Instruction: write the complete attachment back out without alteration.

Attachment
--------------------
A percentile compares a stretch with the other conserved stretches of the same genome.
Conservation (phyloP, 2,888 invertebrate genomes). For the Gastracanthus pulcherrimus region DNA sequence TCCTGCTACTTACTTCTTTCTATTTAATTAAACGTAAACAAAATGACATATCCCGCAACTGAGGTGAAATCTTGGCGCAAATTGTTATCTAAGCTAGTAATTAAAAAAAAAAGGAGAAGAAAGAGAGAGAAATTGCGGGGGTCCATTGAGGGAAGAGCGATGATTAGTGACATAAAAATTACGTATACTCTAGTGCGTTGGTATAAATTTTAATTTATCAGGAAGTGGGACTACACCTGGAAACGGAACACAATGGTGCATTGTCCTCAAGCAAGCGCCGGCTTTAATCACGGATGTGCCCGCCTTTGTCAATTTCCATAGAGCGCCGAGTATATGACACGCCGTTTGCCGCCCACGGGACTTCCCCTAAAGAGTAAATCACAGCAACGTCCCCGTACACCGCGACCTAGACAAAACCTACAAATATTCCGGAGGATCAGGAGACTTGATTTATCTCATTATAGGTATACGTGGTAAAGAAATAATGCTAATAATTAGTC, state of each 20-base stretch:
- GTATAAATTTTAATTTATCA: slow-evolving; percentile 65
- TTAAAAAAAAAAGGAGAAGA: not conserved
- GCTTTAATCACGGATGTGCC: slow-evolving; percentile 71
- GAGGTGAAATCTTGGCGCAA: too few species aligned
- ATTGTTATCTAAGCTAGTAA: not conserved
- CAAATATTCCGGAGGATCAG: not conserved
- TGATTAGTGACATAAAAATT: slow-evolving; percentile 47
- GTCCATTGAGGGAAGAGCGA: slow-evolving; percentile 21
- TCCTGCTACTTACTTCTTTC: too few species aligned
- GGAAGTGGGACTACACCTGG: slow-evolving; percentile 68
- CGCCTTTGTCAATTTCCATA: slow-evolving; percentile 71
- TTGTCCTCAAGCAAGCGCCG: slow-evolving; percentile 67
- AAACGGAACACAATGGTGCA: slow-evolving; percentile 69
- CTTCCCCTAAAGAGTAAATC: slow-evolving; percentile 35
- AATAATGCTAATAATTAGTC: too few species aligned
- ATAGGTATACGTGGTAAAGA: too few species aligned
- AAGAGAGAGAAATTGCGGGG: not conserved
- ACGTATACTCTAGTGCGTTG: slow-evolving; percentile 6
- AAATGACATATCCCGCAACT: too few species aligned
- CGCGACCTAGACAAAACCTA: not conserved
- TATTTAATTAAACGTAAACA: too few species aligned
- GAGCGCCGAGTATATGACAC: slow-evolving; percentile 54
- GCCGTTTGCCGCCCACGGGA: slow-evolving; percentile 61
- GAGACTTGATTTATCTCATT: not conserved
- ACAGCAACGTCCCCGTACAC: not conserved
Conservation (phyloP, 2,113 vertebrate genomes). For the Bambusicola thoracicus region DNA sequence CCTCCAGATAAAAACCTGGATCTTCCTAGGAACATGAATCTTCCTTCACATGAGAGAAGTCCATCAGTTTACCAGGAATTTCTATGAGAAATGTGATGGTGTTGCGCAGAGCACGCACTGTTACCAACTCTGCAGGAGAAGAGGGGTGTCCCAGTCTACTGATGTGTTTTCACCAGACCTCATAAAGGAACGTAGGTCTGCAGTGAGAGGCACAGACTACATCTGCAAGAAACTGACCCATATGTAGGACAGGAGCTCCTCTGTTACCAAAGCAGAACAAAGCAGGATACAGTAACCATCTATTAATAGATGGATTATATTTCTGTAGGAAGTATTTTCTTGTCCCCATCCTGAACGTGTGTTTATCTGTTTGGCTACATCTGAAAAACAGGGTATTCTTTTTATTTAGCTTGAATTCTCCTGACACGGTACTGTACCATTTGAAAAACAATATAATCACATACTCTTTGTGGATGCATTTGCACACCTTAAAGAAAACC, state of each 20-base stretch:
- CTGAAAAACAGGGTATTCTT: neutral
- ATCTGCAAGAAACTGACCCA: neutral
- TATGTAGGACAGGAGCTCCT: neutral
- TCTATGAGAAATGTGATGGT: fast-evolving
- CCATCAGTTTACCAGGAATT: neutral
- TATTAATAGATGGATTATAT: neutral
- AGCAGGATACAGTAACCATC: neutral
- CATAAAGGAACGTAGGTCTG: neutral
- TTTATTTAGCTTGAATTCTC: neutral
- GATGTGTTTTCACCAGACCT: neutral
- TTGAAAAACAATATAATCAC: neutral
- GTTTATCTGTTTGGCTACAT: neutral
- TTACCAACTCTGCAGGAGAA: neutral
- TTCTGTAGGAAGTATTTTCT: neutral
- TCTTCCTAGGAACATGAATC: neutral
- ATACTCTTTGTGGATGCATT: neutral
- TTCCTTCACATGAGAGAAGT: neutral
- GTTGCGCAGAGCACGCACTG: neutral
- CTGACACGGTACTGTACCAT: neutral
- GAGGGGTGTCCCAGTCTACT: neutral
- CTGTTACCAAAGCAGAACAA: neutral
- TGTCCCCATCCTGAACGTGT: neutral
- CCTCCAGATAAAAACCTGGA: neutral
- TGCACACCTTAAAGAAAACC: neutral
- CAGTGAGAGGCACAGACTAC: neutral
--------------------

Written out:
A percentile compares a stretch with the other conserved stretches of the same genome.
Conservation (phyloP, 2,888 invertebrate genomes). For the Gastracanthus pulcherrimus region DNA sequence TCCTGCTACTTACTTCTTTCTATTTAATTAAACGTAAACAAAATGACATATCCCGCAACTGAGGTGAAATCTTGGCGCAAATTGTTATCTAAGCTAGTAATTAAAAAAAAAAGGAGAAGAAAGAGAGAGAAATTGCGGGGGTCCATTGAGGGAAGAGCGATGATTAGTGACATAAAAATTACGTATACTCTAGTGCGTTGGTATAAATTTTAATTTATCAGGAAGTGGGACTACACCTGGAAACGGAACACAATGGTGCATTGTCCTCAAGCAAGCGCCGGCTTTAATCACGGATGTGCCCGCCTTTGTCAATTTCCATAGAGCGCCGAGTATATGACACGCCGTTTGCCGCCCACGGGACTTCCCCTAAAGAGTAAATCACAGCAACGTCCCCGTACACCGCGACCTAGACAAAACCTACAAATATTCCGGAGGATCAGGAGACTTGATTTATCTCATTATAGGTATACGTGGTAAAGAAATAATGCTAATAATTAGTC, state of each 20-base stretch:
- GTATAAATTTTAATTTATCA: slow-evolving; percentile 65
- TTAAAAAAAAAAGGAGAAGA: not conserved
- GCTTTAATCACGGATGTGCC: slow-evolving; percentile 71
- GAGGTGAAATCTTGGCGCAA: too few species aligned
- ATTGTTATCTAAGCTAGTAA: not conserved
- CAAATATTCCGGAGGATCAG: not conserved
- TGATTAGTGACATAAAAATT: slow-evolving; percentile 47
- GTCCATTGAGGGAAGAGCGA: slow-evolving; percentile 21
- TCCTGCTACTTACTTCTTTC: too few species aligned
- GGAAGTGGGACTACACCTGG: slow-evolving; percentile 68
- CGCCTTTGTCAATTTCCATA: slow-evolving; percentile 71
- TTGTCCTCAAGCAAGCGCCG: slow-evolving; percentile 67
- AAACGGAACACAATGGTGCA: slow-evolving; percentile 69
- CTTCCCCTAAAGAGTAAATC: slow-evolving; percentile 35
- AATAATGCTAATAATTAGTC: too few species aligned
- ATAGGTATACGTGGTAAAGA: too few species aligned
- AAGAGAGAGAAATTGCGGGG: not conserved
- ACGTATACTCTAGTGCGTTG: slow-evolving; percentile 6
- AAATGACATATCCCGCAACT: too few species aligned
- CGCGACCTAGACAAAACCTA: not conserved
- TATTTAATTAAACGTAAACA: too few species aligned
- GAGCGCCGAGTATATGACAC: slow-evolving; percentile 54
- GCCGTTTGCCGCCCACGGGA: slow-evolving; percentile 61
- GAGACTTGATTTATCTCATT: not conserved
- ACAGCAACGTCCCCGTACAC: not conserved
Conservation (phyloP, 2,113 vertebrate genomes). For the Bambusicola thoracicus region DNA sequence CCTCCAGATAAAAACCTGGATCTTCCTAGGAACATGAATCTTCCTTCACATGAGAGAAGTCCATCAGTTTACCAGGAATTTCTATGAGAAATGTGATGGTGTTGCGCAGAGCACGCACTGTTACCAACTCTGCAGGAGAAGAGGGGTGTCCCAGTCTACTGATGTGTTTTCACCAGACCTCATAAAGGAACGTAGGTCTGCAGTGAGAGGCACAGACTACATCTGCAAGAAACTGACCCATATGTAGGACAGGAGCTCCTCTGTTACCAAAGCAGAACAAAGCAGGATACAGTAACCATCTATTAATAGATGGATTATATTTCTGTAGGAAGTATTTTCTTGTCCCCATCCTGAACGTGTGTTTATCTGTTTGGCTACATCTGAAAAACAGGGTATTCTTTTTATTTAGCTTGAATTCTCCTGACACGGTACTGTACCATTTGAAAAACAATATAATCACATACTCTTTGTGGATGCATTTGCACACCTTAAAGAAAACC, state of each 20-base stretch:
- CTGAAAAACAGGGTATTCTT: neutral
- ATCTGCAAGAAACTGACCCA: neutral
- TATGTAGGACAGGAGCTCCT: neutral
- TCTATGAGAAATGTGATGGT: fast-evolving
- CCATCAGTTTACCAGGAATT: neutral
- TATTAATAGATGGATTATAT: neutral
- AGCAGGATACAGTAACCATC: neutral
- CATAAAGGAACGTAGGTCTG: neutral
- TTTATTTAGCTTGAATTCTC: neutral
- GATGTGTTTTCACCAGACCT: neutral
- TTGAAAAACAATATAATCAC: neutral
- GTTTATCTGTTTGGCTACAT: neutral
- TTACCAACTCTGCAGGAGAA: neutral
- TTCTGTAGGAAGTATTTTCT: neutral
- TCTTCCTAGGAACATGAATC: neutral
- ATACTCTTTGTGGATGCATT: neutral
- TTCCTTCACATGAGAGAAGT: neutral
- GTTGCGCAGAGCACGCACTG: neutral
- CTGACACGGTACTGTACCAT: neutral
- GAGGGGTGTCCCAGTCTACT: neutral
- CTGTTACCAAAGCAGAACAA: neutral
- TGTCCCCATCCTGAACGTGT: neutral
- CCTCCAGATAAAAACCTGGA: neutral
- TGCACACCTTAAAGAAAACC: neutral
- CAGTGAGAGGCACAGACTAC: neutral